Seth: Yes, we got a ton of stuff and I’m not exaggerating. I’ve spent years, thousands, and thousands of hours putting together a world-class, better than most courses you’ll find out there, free stuff about all this. There are a couple of key blog posts that I reference a lot that link out a lot of other stuff on the site. One of them is actually just the URL, landflippinglifecycle.com, that’ll take you to one blog post. Another one is called, The Truth About Land Investing. It’s 15 warning signs to watch for when buying vacant land, that’s the one I mentioned earlier about due diligence stuff, just to be aware of. There’s really a whole category on the site dedicated to just land stuff. If you go to the homepage and scroll down a way to still see a few categories, just click on land, you’ll find a bunch of stuff out there.
Clint: Great, send me those links and I’ll get them posted in the show notes. Everyone who’s watching this, be sure to check it out. If you’re thinking about investing in raw land, Seth’s been doing it for 13 years now. You’re going to be learning from someone who was actually doing the deals. I think that’s so important in real estate investing. You’ll learn from people who are actually still investors, not people who used to invest 10, 15 years ago. Do you want to leave them parting stuff?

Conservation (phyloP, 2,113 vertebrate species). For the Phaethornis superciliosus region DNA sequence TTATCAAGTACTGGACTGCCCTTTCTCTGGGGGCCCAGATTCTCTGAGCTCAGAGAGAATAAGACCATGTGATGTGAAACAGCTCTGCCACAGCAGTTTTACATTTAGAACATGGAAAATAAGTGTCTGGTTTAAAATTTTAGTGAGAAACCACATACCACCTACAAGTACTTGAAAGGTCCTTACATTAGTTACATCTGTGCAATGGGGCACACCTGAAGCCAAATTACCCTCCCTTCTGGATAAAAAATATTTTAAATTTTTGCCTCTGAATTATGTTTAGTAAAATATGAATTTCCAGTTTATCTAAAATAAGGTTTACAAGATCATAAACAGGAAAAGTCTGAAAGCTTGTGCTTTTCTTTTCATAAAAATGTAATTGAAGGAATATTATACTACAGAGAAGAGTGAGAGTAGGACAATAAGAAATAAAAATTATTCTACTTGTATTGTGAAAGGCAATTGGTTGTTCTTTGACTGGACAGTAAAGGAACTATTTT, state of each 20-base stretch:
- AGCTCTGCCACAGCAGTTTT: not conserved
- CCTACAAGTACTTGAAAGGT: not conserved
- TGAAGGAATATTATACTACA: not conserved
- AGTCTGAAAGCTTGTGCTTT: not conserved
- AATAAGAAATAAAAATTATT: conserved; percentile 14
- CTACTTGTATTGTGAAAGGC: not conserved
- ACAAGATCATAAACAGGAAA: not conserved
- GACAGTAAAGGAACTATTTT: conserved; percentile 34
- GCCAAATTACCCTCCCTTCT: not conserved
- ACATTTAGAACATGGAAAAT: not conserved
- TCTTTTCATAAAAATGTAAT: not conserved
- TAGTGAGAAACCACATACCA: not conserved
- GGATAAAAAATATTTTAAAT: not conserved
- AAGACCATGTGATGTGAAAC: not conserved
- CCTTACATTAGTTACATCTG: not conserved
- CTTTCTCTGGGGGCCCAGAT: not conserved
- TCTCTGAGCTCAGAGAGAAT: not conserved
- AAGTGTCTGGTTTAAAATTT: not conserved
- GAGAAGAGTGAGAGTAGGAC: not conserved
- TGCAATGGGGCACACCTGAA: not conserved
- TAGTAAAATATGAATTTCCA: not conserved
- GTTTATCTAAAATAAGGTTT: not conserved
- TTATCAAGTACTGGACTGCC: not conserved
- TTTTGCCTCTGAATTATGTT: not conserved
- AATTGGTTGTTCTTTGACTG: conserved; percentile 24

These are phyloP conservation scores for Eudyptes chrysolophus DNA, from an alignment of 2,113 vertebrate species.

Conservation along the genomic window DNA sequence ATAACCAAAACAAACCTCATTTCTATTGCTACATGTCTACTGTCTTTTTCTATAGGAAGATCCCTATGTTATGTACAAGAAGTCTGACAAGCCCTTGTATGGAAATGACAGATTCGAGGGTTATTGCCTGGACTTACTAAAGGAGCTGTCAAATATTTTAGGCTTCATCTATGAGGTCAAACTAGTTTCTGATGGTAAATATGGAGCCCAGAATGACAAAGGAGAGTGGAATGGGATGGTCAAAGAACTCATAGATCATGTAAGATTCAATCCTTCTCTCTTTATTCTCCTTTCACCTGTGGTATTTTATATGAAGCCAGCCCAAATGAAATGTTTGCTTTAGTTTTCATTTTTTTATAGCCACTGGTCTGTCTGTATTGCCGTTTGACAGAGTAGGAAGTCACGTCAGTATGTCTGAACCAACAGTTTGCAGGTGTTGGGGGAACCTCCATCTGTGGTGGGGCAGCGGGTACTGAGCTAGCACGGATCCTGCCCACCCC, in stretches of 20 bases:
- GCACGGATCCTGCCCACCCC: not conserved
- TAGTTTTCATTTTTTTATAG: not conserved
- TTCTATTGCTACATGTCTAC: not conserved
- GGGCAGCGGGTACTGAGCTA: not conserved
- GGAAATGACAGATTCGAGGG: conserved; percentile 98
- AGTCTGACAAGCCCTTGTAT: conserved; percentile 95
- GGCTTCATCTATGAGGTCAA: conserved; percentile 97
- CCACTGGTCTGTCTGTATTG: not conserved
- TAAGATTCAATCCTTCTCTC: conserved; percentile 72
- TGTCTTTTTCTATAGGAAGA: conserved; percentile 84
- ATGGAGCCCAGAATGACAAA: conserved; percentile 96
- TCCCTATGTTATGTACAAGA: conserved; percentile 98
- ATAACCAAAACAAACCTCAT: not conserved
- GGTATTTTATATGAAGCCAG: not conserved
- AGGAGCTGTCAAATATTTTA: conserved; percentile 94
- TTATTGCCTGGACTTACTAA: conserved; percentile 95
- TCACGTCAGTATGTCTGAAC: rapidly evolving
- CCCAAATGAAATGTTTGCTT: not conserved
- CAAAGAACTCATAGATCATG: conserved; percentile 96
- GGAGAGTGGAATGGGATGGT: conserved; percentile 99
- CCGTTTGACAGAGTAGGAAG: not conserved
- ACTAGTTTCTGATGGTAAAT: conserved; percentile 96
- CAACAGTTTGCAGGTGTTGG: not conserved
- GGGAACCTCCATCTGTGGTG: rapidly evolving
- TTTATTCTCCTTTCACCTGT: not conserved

Seth: No, I think we kind of covered all the basics. It’s a great business. I think part of what drew me to it, in part of what made my wife okay with it, is that she doesn’t like me doing a lot of this stuff. But the fact that it was comparatively low risk. I didn’t have to take out loans. I didn’t have to do stuff I don’t know how to do, deal with contractors a ton. Again, simple but not easy. It takes plenty of work. But a lot of the complexity that was just wasn’t there. It’s been a great business from that standpoint. If somebody out there who’s maybe thought about real estate in the past, or maybe if you have tried it and gotten burned on other types of investing strategies, it’s a pretty good one to cut your teeth on and learn more about the business.
Clint: Thanks for taking the time again to talk about this interesting subject. I wish you the very best.
Seth: All right. Thanks, Clint.
Clint: All right, no problem.
Seth: See you.